Two is always better than one when it comes to things like puppies or vacations or pieces of cake (maybe even glasses of wine) but what about fundraisers in the same role at the same time? This was the situation for me when I started a new role in an arts organization after spending three years at an academic institution. I was excited to return to being a full-time major gift fundraiser with great opportunities in front of me at a transitional time in the organization. One unexpected element was learning that it would, in fact, be two of us starting the same senior role, two weeks apart. After a brief pause, and a request to meet my double, my surprise became delight and things began to fall into place. [Read more…]
The Fundraising Leadership team (David, Silvia, Michelle and I) have all completed the CTI Leadership program. This program rejects the top-down, one-dimensional leadership model and expands our definition of leadership.
This new model is grounded in the idea that everyone is a leader because “leaders are those who are responsible for their world.” [Read more…]
Fostering a culture of accountability within your team is a key skill and it aligns perfectly with the coach-like style of leadership. We have covered the topic of accountability in past posts “Creating a Culture of Accountability” and “A is For Accountability.”
The foundation of accountability lies in asking three questions:
What will you do? When will it be completed? How will you report back?
When you create a work culture that embraces accountability you need to ensure that it is held without judgement. This creates an environment where everyone can learn from success and failure. [Read more…]
Human resource professionals and hiring managers often ask me if there are certain qualities to look for when hiring prospective new successful nonprofit leaders that are likely to make them extraordinarily successful in their leadership roles. While there are no absolutes, Janice Cunning and I identified nine essential qualities through our personal experience in the nonprofit world as well as our work training and coaching nonprofit professionals that make nonprofit executives extraordinary. We found that there are a few characteristics that if carefully screened for can yield excellent new-hire results. [Read more…]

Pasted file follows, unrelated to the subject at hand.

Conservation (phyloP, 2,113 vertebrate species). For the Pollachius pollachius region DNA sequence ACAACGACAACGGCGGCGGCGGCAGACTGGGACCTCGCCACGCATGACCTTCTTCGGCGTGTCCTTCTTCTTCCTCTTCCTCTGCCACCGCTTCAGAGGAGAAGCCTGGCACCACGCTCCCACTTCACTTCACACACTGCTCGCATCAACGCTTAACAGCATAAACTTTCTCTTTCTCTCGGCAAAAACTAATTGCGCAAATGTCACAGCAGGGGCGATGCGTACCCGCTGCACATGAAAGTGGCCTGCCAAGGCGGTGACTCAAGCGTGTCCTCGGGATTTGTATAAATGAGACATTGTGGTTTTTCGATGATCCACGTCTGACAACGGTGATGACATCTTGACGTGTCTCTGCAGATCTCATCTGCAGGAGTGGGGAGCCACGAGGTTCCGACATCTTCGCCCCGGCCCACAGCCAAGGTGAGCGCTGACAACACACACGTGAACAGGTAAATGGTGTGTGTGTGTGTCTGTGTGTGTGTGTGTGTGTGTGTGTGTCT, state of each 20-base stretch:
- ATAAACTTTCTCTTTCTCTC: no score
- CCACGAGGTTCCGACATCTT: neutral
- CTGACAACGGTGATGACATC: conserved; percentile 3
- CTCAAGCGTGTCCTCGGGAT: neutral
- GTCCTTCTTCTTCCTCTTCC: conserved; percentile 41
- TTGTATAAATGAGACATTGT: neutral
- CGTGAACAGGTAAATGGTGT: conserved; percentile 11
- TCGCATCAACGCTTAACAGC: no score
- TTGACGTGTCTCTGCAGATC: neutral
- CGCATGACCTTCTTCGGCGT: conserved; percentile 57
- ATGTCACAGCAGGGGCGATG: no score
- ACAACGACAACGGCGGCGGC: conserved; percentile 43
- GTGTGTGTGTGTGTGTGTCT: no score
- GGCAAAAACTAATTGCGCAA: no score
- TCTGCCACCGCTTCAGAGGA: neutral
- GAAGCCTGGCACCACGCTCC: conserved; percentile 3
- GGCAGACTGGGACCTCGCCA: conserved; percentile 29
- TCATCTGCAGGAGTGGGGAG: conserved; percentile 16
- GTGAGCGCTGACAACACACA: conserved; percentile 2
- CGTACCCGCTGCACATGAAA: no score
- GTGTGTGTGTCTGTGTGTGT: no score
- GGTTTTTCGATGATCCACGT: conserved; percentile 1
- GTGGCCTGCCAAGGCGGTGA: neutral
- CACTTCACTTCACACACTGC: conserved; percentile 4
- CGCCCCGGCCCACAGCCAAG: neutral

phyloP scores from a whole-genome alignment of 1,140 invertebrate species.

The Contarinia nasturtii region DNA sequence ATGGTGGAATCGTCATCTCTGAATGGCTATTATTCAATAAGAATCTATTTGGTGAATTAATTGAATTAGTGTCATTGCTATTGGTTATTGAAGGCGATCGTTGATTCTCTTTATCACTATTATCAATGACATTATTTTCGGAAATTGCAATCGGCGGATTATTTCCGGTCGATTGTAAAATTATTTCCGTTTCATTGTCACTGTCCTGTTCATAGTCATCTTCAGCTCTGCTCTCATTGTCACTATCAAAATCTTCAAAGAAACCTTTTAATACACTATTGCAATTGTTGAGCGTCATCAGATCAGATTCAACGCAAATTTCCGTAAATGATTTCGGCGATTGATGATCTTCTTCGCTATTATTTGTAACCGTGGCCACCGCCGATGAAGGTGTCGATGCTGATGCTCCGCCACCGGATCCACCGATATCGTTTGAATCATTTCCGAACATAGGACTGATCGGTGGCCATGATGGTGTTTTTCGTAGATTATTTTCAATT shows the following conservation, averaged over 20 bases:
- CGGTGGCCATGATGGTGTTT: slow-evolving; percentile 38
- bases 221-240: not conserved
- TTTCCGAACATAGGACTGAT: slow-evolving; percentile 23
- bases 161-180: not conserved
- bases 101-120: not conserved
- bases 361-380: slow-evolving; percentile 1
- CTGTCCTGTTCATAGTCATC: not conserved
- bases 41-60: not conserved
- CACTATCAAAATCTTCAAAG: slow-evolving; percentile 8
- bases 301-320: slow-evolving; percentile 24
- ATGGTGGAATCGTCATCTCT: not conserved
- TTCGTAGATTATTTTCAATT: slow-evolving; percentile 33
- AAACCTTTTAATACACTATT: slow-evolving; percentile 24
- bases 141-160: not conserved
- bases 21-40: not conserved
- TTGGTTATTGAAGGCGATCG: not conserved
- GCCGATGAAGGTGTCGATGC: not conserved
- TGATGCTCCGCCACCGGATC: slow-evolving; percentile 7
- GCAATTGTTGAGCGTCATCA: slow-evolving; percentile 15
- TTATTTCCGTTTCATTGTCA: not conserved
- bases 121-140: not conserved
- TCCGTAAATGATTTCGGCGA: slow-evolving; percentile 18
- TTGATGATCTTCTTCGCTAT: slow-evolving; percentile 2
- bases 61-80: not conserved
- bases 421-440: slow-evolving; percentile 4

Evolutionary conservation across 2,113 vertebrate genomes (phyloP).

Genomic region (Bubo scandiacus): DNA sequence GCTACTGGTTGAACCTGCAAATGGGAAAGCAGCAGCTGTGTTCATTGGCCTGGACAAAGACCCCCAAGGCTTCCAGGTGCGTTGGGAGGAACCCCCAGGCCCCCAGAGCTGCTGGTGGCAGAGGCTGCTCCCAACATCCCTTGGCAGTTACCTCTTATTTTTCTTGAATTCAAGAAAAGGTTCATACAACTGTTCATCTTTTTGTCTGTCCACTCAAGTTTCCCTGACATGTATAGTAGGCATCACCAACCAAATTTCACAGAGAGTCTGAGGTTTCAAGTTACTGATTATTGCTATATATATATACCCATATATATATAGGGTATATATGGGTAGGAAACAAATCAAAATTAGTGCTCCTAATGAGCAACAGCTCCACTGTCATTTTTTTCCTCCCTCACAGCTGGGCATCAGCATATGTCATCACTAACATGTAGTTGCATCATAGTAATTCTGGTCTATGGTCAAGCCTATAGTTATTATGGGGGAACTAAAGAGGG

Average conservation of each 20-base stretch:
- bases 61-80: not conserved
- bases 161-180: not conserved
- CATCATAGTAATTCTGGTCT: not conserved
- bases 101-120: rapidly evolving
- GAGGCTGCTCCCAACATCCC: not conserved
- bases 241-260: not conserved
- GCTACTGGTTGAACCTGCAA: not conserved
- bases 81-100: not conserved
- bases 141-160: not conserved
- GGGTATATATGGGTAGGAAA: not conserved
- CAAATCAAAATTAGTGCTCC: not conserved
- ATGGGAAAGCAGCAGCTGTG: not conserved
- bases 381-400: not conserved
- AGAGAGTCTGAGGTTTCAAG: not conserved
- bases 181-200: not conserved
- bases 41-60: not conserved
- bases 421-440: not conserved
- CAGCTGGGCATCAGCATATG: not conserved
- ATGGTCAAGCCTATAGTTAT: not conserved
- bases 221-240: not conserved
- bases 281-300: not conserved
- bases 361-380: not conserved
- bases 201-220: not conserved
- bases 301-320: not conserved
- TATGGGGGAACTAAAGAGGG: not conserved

In his 2002 business classic, The Five Dysfunction of a Team, Patrick Lencioni describes “Avoidance of Accountability” as one of the core behaviors that teams exhibit when they are dysfunctional. In Pat’s words: “In the context of teamwork…it refers specifically to the [un]willingness of team members to call their peers on performance or behaviors that might hurt the team.” [Read more…]
Earlier this week I was watching The Life Sized City, a documentary highlighting citizen-led urban renewal. My own city of Toronto was the featured location. I was inspired by the story of a group of people who decided the city needed more public seating. They created #sitTO and unfolded simple Ikea chairs and tables around Toronto.
According to Relationship Awareness Theory, people react to the idea of conflict in three main ways – Assert, Accommodate, or Analyze.
Growing up my father used the expression “twerp” to describe any leader not meeting his high standards for character. As a man with a strong moral compass and a rock-solid ethical foundation who is held in high regard by his family, friends, students, and colleagues, any leader decried as a twerp by my father earned the label.
I am anticipating the latest book by Gretchen Rubin – The Four Tendencies – due out in September. Gretchen, an expert on happiness and good habits, created the Four Tendencies framework which categorizes the different ways that people respond to expectations.
On teams, it’s not uncommon for individuals to overlook those with whom they work each and every day. As the saying goes: “familiarity breeds complacency!”
And now there is clear evidence that the expression of appreciation improves employee retention rates. According to employee retention expert Leigh Branham, author of The 7 Hidden Reasons Employees Leave: How to Recognize the Subtle Signs and Act Before It’s Too Late, one of the top reasons someone leaves an organization is because s/he feels unrecognized.